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Memphis Superintendent Dorsey Hopson Leaving to Join Healthcare Company
After nearly six years leading the school system in Memphis, Shelby County superintendent Dorsey Hopson announced on Tuesday that he was stepping down to join the health insurance company Cigna.
Rumors have been swirling that Hopson would leave the district, but some had anticipated that he would take a role in the administration of Governor-elect Bill Lee, whom Hopson supported in the recently-concluded gubernatorial contest.
Hopson's name had been bandied about as a possible replacement for state Education Commissioner Candice McQueen, who announced last week that she is leaving in January to lead the National Institute for Excellence in Teaching.
In a press conference on Tuesday, Hopson said he was leaving to take a newly-created national role in Cigna's government and education business sector practice.
He described the last six years as a "remarkable journey" that moved the district through monumental changes, including a merger of Memphis City Schools with the Shelby County school system and then a "de-merger" when six suburban communities broke away from Shelby County Schools to form their own districts.
That splintering left the remaining Shelby County district in a financial bind, facing multi-million-dollar deficits, school closures, and state takeover of some of its schools.
During Hopson's tenure, the system moved from deficits to surpluses, from closing schools to opening new ones, and from laying off school employees to paying employees a living wage, he said at the press conference. (The district adopted a policy this year to pay employees a minimum wage of $15 an hour.)
"I would love to see this work to the finish line," Hopson said. "But I feel confident what we have laid a strong foundation for the next leader of Shelby County Schools."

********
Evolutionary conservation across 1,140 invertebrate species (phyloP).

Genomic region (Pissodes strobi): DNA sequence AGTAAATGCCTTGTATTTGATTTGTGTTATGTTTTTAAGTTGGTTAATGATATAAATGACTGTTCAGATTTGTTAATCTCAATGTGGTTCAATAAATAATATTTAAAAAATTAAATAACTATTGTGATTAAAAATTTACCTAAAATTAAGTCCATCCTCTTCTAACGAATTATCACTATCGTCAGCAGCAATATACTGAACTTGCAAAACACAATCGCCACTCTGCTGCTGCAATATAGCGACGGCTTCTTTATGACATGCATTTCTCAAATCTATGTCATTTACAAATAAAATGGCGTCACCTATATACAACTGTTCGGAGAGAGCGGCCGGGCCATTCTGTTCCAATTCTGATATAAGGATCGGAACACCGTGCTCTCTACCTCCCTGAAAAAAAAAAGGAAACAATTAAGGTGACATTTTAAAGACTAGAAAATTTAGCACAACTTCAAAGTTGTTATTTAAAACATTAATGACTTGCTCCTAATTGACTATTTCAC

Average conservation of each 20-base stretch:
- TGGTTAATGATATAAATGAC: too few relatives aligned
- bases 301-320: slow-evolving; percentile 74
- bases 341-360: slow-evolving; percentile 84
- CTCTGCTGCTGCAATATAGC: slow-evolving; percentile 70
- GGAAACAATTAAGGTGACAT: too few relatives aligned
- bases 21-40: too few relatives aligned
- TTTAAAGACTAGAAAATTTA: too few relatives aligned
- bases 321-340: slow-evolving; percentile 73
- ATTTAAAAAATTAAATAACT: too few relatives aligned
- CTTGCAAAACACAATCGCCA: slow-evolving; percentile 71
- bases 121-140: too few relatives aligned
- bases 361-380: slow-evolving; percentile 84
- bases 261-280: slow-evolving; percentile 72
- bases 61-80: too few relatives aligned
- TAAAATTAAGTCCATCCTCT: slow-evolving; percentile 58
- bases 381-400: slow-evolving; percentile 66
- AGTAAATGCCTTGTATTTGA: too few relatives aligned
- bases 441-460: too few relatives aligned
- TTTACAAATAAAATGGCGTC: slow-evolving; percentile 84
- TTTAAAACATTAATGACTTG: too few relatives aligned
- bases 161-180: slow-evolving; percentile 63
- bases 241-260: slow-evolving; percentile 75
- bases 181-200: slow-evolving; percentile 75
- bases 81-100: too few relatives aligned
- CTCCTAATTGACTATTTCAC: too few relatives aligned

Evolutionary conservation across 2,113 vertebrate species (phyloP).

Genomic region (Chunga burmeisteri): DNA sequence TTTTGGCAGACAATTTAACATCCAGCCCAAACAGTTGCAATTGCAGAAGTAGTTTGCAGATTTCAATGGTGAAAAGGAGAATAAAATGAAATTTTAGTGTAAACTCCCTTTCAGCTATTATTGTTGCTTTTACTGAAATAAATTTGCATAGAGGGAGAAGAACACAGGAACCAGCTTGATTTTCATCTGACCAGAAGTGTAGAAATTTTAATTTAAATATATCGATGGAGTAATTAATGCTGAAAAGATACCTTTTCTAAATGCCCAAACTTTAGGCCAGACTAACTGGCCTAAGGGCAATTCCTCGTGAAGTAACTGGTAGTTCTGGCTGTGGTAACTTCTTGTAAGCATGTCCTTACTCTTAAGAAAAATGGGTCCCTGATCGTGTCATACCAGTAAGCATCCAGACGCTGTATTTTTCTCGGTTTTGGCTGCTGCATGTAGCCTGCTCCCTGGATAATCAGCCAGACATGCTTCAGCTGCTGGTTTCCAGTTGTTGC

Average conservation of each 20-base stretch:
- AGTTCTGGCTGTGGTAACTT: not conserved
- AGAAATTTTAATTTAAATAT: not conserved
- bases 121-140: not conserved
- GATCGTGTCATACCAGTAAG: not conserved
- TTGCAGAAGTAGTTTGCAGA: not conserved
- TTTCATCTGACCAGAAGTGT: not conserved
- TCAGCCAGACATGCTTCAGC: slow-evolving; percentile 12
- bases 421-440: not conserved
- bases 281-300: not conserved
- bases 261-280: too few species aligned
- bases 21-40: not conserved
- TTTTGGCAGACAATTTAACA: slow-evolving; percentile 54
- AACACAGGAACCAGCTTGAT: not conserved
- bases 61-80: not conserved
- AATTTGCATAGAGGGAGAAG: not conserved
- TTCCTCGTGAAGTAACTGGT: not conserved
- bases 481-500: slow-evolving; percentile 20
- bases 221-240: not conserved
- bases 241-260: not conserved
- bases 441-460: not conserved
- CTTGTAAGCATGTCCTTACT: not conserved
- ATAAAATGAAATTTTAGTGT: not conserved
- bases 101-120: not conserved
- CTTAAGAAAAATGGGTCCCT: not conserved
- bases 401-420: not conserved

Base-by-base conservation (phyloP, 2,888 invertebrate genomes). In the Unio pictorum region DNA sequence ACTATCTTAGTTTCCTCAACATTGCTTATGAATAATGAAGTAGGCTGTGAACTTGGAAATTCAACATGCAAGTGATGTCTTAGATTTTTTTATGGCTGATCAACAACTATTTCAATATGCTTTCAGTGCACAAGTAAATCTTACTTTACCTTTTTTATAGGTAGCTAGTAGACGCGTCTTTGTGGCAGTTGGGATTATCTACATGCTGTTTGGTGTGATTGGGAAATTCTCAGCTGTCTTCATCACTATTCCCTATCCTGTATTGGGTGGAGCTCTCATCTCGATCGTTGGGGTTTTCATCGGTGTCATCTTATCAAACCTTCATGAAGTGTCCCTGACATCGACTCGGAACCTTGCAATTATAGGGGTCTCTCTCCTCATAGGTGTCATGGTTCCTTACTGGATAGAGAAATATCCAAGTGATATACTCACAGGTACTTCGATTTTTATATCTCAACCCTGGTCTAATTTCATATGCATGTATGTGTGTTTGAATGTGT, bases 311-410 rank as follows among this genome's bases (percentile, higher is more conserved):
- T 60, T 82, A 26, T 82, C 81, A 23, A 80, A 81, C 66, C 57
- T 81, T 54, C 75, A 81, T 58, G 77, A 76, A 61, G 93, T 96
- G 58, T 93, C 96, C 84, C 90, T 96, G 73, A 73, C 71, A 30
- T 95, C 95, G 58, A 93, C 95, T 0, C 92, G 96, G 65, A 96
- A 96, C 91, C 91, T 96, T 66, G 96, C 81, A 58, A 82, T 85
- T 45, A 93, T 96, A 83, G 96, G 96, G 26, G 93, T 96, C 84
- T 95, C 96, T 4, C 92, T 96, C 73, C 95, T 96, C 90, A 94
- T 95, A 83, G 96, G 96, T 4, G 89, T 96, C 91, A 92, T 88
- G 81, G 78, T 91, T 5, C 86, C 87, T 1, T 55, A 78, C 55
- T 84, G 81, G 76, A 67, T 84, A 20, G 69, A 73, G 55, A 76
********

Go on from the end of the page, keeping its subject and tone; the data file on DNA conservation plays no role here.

Hopson's resignation is effective Jan. 8.
He said that while it's hard to pinpoint one specific thing, his biggest accomplishment was putting the district on stronger financial footing.
"Student outcomes are not nearly where we want them to be," Hopson said.
"I can walk away knowing that this district is in much better shape than it was when I started, but also knowing that we've got a long way to go," he said.
The Memphis Commercial Appeal called Shelby County's academic performance during Hopson's tenure a "mixed bag."
Under Hopson, schools in the Shelby County district turnaround program—called the Innovation Zone—outpaced schools in the state-run turnaround program, called the Achievement Zone.
But the person responsible for running Shelby County's turnaround program, Sharon Griffin, left earlier this year to run the state turnaround system. (Griffin was honored as an Education Week Leader to Learn From in 2016.)
The district has tentative plans to name an interim successor before the winter break, Shante K. Avant, the school board president, said at the press conference.
Avant said that she was proud to work with Hopson in the five years she has been on the board. He worked closely with the board to carry out its vision for better fiscal management and develop an academic program that the district will carry into the future, she said.
While Hopson and his team didn't always get everything right, Avant said, she appreciated the transparency in the way his team approached their work.
Hopson was a finalist for this year's Urban Superintendent of the Year Award, an honor given by the Council of the Great City Schools, the national advocacy and support organization for the nation's urban school systems.
With nearly six years in the top job, Hopson has outlasted many of his colleagues running urban school systems. The average tenure for a big-city superintendent is close to six years, according to a new analysis the Edythe and Eli Broad Foundation released this year. (That's much longer than the popularly-held belief that the average urban schools chief sticks around for just a little more than three years.)
In his statement Tuesday, Hopson acknowledged that it was a tough job and that he had been thinking about leaving for a while. One of his children, now a sophomore in college, was in 8th grade when he took the job. He had missed many practices and games, he said. Two of his children attend schools in the district.
"It takes a lot of out of you personally," he said. "It takes a lot out of your family."
Photo caption: Dorsey Hopson resigned Tuesday as superintendent of the Shelby County school system in Memphis. Photo courtesy Shelby County Schools.